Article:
News | Rape survivors plant Seeds of Hope

Documentary screening explores sexual violence in the DRC

On November 18, the Montreal British Consulate General partnered with McGill’s Institute for Gender, Sexuality, and Feminist Studies (IGSF) to screen Seeds of Hope, a documentary meant to shine light on the prevalence of sexual violence prevalent in the war-torn Democratic Republic of Congo (DRC), and the women survivors who are working to rebuild their lives.

Seeds of Hope was filmed and made by award-winning Al Jazeera documentary filmmaker Fiona Lloyd-Davies, who joined Myriam Denov, a McGill professor of international social work, and Mélanie Coutu, the program director of the McGill Humanitarian Studies Initiative, at a panel discussion held after the screening.

The film follows Masika Katsuva, a rape survivor who started up a centre within her home to provide physical and emotional support for other rape survivors and their children. When the survivors felt strong enough, Katsuva found them homes and jobs within the local community. Katsuva rented a field nearby where she and the other survivors could plant crops in order to sustain the centre.

Katsuva and her two daughters, who are also rape survivors, provide care to over 18 children as well, who were either orphaned during the conflict or abandoned by their mothers due to being “products of rape.”

The documentary follows the community for a two-year stretch over which the centre saw growth and success, until it was overtaken by a retreating Congolese army that happened to pass through the community. The soldiers raped many women, killing some at the same time.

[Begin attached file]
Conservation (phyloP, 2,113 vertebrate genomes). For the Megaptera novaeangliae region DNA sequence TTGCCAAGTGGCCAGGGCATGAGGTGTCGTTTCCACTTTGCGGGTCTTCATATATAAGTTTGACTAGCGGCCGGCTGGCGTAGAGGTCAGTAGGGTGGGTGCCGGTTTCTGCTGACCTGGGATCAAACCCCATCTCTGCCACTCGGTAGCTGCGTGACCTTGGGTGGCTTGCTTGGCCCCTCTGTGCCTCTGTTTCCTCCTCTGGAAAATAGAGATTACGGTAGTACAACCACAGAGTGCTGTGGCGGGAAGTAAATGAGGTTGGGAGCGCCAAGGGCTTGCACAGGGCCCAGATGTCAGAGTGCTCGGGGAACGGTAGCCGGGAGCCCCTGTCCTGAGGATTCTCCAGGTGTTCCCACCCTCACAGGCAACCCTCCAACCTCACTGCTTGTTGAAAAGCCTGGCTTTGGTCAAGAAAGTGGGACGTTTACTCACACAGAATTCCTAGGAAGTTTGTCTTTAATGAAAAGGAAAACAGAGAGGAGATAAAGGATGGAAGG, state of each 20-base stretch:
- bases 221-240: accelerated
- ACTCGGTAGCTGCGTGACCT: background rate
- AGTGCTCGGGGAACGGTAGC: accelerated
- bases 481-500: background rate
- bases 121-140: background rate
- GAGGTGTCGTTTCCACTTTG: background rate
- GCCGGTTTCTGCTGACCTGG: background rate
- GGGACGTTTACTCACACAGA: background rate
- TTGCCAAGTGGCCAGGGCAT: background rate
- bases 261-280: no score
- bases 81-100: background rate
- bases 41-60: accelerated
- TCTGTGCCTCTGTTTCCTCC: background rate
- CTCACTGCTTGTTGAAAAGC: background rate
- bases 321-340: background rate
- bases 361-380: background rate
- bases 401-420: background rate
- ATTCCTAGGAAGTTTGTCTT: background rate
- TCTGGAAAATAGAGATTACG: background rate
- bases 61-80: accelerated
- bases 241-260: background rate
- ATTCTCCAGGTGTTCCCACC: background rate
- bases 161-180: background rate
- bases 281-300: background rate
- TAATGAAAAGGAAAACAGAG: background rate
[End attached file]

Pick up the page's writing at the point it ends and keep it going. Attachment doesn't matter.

“You have an army made up of militia groups, who have child soldiers who have no formal training, very little education and understanding of what a soldier should be doing, how they should be behaving, what their responsibilities are,” Katsuva said in the film.

“I found it very emotionally and intellectually challenging. It’s hard to cope with the knowledge that such horrendous acts are still committed today on a daily basis, and that little is being done by the international community,” U3 Arts student Franseza Pardoe, who attended the event, told The Daily.

“I had read widely on the conflict prior [to] going [to this event] but being exposed to the women’s personal testimonies was new and extremely moving,” Pardoe continued.

The documentary also showed the soldiers’ disturbing perspectives, who admitted to enjoying their actions, and justified themselves by claiming they had merely followed their commandant’s orders.

The panel discussion after the screening explored topics such as the re-victimization of rape survivors and the failure to include them in relevant policy-making decisions. Denov spoke about how the perpetrators of sexual violence are usually not punished for their crimes due to inadmissible evidence provided in international courts.

“What you have in many situations are victims who are forced to then see their perpetrators on a regular basis in the community, so there’s a process of re-victimization that often occurs,” Denov said.

“In terms of peace-keeping, the problem currently is that the peace negotiation process is very militarized – there are the head of states, there are the military men [who make the decisions],” Coutu said.

Some international initiatives have already begun to attempt to hold perpetrators accountable for sexual violence. This June, the Global Summit to End Sexual Violence in Conflict was held in London. The summit was meant to address multiple issues relating to sexual violence in conflict, including coming up with a protocol as to how evidence should be collected when rape survivors wish to bring their perpetrators to court.

“Some of the problems in the past with international criminal trials have been that the evidence from women has not been admissible in court […] so they wanted to create a protocol that can be accepted,” Lloyd-Davies told The Daily.

According to Lloyd-Davies, there is still progress to be made. “I think we need to keep reminding them, keep pressuring them to ensure [that these human rights workers] who are already [helping survivors] do it in [such] a way that it can be used as evidence, and to try to end this perception of impunity that enables men to continue to rape.”


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